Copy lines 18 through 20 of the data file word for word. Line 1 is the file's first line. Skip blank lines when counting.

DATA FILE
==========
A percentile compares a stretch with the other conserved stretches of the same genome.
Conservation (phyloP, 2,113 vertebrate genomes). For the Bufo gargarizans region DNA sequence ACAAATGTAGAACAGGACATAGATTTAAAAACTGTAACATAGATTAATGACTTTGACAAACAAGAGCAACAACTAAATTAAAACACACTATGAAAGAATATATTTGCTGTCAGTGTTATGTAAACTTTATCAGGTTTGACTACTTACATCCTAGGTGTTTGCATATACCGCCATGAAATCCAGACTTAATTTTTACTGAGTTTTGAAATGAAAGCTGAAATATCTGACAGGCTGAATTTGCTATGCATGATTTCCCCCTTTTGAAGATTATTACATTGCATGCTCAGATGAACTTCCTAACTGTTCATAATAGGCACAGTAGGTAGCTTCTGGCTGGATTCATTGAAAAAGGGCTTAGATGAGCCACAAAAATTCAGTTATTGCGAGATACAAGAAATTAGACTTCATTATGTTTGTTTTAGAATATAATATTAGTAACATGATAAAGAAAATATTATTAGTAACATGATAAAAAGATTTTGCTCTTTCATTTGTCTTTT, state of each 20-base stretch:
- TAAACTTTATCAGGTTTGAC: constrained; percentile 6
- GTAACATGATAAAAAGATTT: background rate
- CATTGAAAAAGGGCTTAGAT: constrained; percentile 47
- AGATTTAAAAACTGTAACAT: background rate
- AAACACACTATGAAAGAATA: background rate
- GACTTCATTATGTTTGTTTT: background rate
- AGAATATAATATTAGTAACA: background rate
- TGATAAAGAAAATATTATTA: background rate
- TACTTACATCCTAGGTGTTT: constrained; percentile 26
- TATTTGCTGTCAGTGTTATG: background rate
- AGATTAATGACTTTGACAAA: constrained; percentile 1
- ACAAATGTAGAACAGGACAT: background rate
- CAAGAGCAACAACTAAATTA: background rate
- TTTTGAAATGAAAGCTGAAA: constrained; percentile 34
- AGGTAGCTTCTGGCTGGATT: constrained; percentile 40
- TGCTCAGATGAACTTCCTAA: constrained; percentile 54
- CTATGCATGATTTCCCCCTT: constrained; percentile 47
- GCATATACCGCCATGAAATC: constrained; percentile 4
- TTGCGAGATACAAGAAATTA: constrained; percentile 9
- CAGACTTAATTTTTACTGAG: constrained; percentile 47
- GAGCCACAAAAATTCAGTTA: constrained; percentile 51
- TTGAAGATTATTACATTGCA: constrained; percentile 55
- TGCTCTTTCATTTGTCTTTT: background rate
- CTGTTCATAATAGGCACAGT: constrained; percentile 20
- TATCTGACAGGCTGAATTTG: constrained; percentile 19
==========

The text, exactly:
- TGCTCAGATGAACTTCCTAA: constrained; percentile 54
- CTATGCATGATTTCCCCCTT: constrained; percentile 47
- GCATATACCGCCATGAAATC: constrained; percentile 4